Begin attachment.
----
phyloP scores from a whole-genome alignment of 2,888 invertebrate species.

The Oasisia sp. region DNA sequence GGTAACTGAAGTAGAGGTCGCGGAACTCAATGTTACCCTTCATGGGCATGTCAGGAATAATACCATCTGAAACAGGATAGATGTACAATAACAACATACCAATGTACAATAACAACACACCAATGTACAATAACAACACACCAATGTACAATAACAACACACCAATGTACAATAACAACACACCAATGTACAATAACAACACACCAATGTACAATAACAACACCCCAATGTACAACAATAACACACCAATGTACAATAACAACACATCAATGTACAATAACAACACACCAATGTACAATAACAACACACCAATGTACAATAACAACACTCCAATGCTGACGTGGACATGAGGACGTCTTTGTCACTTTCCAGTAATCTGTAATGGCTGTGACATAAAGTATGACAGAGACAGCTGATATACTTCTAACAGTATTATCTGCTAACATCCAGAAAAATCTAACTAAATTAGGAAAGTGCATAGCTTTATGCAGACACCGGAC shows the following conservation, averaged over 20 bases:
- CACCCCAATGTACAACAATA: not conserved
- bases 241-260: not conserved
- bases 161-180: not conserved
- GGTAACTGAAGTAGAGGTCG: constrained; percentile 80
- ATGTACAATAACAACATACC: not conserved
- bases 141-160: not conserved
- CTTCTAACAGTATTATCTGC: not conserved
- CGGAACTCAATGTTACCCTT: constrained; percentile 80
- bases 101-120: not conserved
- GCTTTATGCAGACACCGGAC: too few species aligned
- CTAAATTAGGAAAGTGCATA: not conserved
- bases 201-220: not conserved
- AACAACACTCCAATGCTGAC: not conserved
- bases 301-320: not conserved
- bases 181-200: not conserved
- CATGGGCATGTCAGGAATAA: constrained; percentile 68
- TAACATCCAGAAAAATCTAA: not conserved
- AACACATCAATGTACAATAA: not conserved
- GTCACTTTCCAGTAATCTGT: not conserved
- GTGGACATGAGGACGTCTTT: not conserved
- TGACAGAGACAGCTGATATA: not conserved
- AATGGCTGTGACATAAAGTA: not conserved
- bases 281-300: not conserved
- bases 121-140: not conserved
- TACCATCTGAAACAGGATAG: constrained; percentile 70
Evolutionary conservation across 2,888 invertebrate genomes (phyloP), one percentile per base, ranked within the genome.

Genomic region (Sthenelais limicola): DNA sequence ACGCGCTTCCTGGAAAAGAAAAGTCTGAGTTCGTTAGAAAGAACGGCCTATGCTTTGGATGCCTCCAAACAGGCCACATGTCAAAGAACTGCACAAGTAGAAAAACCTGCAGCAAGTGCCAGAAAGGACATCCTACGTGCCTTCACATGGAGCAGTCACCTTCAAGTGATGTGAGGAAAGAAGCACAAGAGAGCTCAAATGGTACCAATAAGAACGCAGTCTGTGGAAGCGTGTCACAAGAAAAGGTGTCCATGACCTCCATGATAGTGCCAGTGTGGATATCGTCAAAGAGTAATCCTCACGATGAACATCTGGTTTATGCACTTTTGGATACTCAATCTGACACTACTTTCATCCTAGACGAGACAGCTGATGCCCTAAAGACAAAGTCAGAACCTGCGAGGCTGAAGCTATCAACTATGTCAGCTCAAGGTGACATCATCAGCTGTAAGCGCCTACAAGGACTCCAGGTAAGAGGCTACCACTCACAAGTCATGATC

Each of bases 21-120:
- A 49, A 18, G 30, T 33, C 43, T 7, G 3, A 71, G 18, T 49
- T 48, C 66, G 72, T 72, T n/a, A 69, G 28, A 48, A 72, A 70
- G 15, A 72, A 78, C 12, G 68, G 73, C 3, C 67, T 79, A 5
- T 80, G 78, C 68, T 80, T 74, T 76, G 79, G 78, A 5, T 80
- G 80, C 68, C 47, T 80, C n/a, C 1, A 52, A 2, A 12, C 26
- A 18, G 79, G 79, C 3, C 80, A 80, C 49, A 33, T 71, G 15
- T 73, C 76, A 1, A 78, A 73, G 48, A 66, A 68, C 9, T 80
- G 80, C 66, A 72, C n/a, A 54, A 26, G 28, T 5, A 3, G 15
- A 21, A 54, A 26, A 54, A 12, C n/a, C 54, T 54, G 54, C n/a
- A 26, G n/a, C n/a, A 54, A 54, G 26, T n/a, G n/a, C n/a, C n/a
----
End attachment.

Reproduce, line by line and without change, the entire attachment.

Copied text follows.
phyloP scores from a whole-genome alignment of 2,888 invertebrate species.

The Oasisia sp. region DNA sequence GGTAACTGAAGTAGAGGTCGCGGAACTCAATGTTACCCTTCATGGGCATGTCAGGAATAATACCATCTGAAACAGGATAGATGTACAATAACAACATACCAATGTACAATAACAACACACCAATGTACAATAACAACACACCAATGTACAATAACAACACACCAATGTACAATAACAACACACCAATGTACAATAACAACACACCAATGTACAATAACAACACCCCAATGTACAACAATAACACACCAATGTACAATAACAACACATCAATGTACAATAACAACACACCAATGTACAATAACAACACACCAATGTACAATAACAACACTCCAATGCTGACGTGGACATGAGGACGTCTTTGTCACTTTCCAGTAATCTGTAATGGCTGTGACATAAAGTATGACAGAGACAGCTGATATACTTCTAACAGTATTATCTGCTAACATCCAGAAAAATCTAACTAAATTAGGAAAGTGCATAGCTTTATGCAGACACCGGAC shows the following conservation, averaged over 20 bases:
- CACCCCAATGTACAACAATA: not conserved
- bases 241-260: not conserved
- bases 161-180: not conserved
- GGTAACTGAAGTAGAGGTCG: constrained; percentile 80
- ATGTACAATAACAACATACC: not conserved
- bases 141-160: not conserved
- CTTCTAACAGTATTATCTGC: not conserved
- CGGAACTCAATGTTACCCTT: constrained; percentile 80
- bases 101-120: not conserved
- GCTTTATGCAGACACCGGAC: too few species aligned
- CTAAATTAGGAAAGTGCATA: not conserved
- bases 201-220: not conserved
- AACAACACTCCAATGCTGAC: not conserved
- bases 301-320: not conserved
- bases 181-200: not conserved
- CATGGGCATGTCAGGAATAA: constrained; percentile 68
- TAACATCCAGAAAAATCTAA: not conserved
- AACACATCAATGTACAATAA: not conserved
- GTCACTTTCCAGTAATCTGT: not conserved
- GTGGACATGAGGACGTCTTT: not conserved
- TGACAGAGACAGCTGATATA: not conserved
- AATGGCTGTGACATAAAGTA: not conserved
- bases 281-300: not conserved
- bases 121-140: not conserved
- TACCATCTGAAACAGGATAG: constrained; percentile 70
Evolutionary conservation across 2,888 invertebrate genomes (phyloP), one percentile per base, ranked within the genome.

Genomic region (Sthenelais limicola): DNA sequence ACGCGCTTCCTGGAAAAGAAAAGTCTGAGTTCGTTAGAAAGAACGGCCTATGCTTTGGATGCCTCCAAACAGGCCACATGTCAAAGAACTGCACAAGTAGAAAAACCTGCAGCAAGTGCCAGAAAGGACATCCTACGTGCCTTCACATGGAGCAGTCACCTTCAAGTGATGTGAGGAAAGAAGCACAAGAGAGCTCAAATGGTACCAATAAGAACGCAGTCTGTGGAAGCGTGTCACAAGAAAAGGTGTCCATGACCTCCATGATAGTGCCAGTGTGGATATCGTCAAAGAGTAATCCTCACGATGAACATCTGGTTTATGCACTTTTGGATACTCAATCTGACACTACTTTCATCCTAGACGAGACAGCTGATGCCCTAAAGACAAAGTCAGAACCTGCGAGGCTGAAGCTATCAACTATGTCAGCTCAAGGTGACATCATCAGCTGTAAGCGCCTACAAGGACTCCAGGTAAGAGGCTACCACTCACAAGTCATGATC

Each of bases 21-120:
- A 49, A 18, G 30, T 33, C 43, T 7, G 3, A 71, G 18, T 49
- T 48, C 66, G 72, T 72, T n/a, A 69, G 28, A 48, A 72, A 70
- G 15, A 72, A 78, C 12, G 68, G 73, C 3, C 67, T 79, A 5
- T 80, G 78, C 68, T 80, T 74, T 76, G 79, G 78, A 5, T 80
- G 80, C 68, C 47, T 80, C n/a, C 1, A 52, A 2, A 12, C 26
- A 18, G 79, G 79, C 3, C 80, A 80, C 49, A 33, T 71, G 15
- T 73, C 76, A 1, A 78, A 73, G 48, A 66, A 68, C 9, T 80
- G 80, C 66, A 72, C n/a, A 54, A 26, G 28, T 5, A 3, G 15
- A 21, A 54, A 26, A 54, A 12, C n/a, C 54, T 54, G 54, C n/a
- A 26, G n/a, C n/a, A 54, A 54, G 26, T n/a, G n/a, C n/a, C n/a